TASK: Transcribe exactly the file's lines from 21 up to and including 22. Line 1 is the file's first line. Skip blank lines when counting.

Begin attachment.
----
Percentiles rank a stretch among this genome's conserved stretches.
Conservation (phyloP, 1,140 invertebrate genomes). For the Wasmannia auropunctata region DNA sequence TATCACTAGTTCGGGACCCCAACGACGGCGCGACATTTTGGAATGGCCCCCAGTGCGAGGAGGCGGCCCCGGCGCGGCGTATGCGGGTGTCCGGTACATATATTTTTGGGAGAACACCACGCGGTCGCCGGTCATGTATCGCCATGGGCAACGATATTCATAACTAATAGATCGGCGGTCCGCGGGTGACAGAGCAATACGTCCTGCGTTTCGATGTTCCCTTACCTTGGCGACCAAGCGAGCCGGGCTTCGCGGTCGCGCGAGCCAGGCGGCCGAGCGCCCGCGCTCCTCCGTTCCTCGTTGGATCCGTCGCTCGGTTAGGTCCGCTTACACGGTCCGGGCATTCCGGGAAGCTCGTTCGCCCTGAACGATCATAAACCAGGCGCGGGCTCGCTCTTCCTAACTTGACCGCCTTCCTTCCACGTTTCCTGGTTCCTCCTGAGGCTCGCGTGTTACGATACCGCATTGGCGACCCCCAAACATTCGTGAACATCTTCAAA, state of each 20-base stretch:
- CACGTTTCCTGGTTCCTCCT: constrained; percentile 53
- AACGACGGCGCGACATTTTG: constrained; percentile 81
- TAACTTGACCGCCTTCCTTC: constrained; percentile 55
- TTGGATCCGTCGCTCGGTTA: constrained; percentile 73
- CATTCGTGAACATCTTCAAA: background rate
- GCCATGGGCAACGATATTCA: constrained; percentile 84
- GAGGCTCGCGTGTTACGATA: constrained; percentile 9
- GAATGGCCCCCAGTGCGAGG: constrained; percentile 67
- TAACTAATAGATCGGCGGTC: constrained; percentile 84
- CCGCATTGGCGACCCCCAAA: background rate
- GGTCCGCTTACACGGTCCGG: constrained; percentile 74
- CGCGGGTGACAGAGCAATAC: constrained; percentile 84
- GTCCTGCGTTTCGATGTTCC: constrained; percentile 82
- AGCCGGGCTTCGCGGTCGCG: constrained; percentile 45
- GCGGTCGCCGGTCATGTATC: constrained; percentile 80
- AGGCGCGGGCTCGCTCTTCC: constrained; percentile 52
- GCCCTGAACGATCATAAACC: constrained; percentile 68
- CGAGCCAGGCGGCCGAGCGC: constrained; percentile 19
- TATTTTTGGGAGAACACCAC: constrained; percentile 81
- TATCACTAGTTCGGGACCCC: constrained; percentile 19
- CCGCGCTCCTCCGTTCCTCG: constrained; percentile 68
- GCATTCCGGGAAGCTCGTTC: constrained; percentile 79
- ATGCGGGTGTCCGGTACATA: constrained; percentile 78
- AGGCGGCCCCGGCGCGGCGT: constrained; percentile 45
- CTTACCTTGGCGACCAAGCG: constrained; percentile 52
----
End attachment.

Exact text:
- TATTTTTGGGAGAACACCAC: constrained; percentile 81
- TATCACTAGTTCGGGACCCC: constrained; percentile 19